REVERSE FATWA - Cleric trumps OBLgreenspun.com : LUSENET : Current News - Homefront Preparations : One Thread
CLERIC TRUMPS OSAMA WITH A REVERSE FATWA
By URI DAN
October 14, 2001 -- JERUSALEM - An anti-bin Laden fatwa, or religious decree, announced by a top Muslim cleric on Palestinian radio yesterday may be an early sign of success for a secret U.S. campaign to recruit religious leaders in the fight against terrorism.
The diplomatic effort, aimed at getting respected holy men to denounce suicide bombings, is under way in nations throughout the Islamic world alongside the military strikes in Afghanistan, Israeli defense sources told The Post.
Yesterday, in what those sources call a positive sign, prominent Muslim clergyman Yusuf Kardawi issued a fatwa on Palestinian radio, saying that terror boss Osama bin Laden has no authority to issue his own fatwas, which are Islamic religious decrees.
Bin Laden has been issuing fatwas decreeing jihad, or holy war, against America. He has also been telling his followers it is permissible to carry out a suicide attack, a belief that many moderate Islamic leaders say is contrary to the letter and spirit of the Koran.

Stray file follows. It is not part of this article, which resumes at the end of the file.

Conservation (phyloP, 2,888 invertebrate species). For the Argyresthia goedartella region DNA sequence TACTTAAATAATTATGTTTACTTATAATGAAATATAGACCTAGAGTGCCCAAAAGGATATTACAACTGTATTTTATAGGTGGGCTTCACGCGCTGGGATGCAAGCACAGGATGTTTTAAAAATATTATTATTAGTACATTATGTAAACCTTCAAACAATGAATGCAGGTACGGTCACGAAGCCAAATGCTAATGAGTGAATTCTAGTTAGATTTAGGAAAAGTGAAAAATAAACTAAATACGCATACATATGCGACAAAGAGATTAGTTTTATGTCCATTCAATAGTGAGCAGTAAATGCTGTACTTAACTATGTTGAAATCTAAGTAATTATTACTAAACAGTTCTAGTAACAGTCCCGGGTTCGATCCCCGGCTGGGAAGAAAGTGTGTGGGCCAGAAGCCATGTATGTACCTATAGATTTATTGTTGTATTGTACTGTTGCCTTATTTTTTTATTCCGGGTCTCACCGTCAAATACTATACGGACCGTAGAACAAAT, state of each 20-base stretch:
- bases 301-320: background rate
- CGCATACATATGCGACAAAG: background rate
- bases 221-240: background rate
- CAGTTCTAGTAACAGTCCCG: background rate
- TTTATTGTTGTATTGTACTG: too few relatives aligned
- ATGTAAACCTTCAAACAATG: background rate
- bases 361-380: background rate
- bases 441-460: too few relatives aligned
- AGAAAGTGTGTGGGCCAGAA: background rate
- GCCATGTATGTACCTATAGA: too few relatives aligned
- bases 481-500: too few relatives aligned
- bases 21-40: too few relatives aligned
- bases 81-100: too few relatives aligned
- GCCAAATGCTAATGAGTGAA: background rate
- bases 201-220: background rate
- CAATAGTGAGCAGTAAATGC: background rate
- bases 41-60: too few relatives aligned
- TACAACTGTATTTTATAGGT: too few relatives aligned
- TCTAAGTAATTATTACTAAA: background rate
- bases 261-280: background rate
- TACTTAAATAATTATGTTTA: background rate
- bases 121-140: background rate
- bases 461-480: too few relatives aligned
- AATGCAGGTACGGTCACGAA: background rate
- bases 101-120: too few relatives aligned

Furthermore, Kardawi gave the green light to Muslim soldiers serving in the U.S. military to join the battle against the Taliban and bin Laden's al Qaeda terror thugs, saying that such a war was permissible under Islam.
This announcement of support is remarkable because, in 1996, Kardawi issued an influential istishad, or special religious decree, saying suicide bombing is permitted in the name of Allah and holy war. Suicide attacks had been going on since at least the early 1980s, but the 1996 istishad is believed to have influenced many to think death in the name of religious war was acceptable.
Kardawi, who gave his radio talk from Saudi Arabia, where he lives, did not go so far as to denounce suicide attacks like the ones of Sept. 11. But Israeli sources still saw the talk as a strong sign that U.S. diplomatic efforts are beginning to bear fruit.
-- Anonymous, October 14, 2001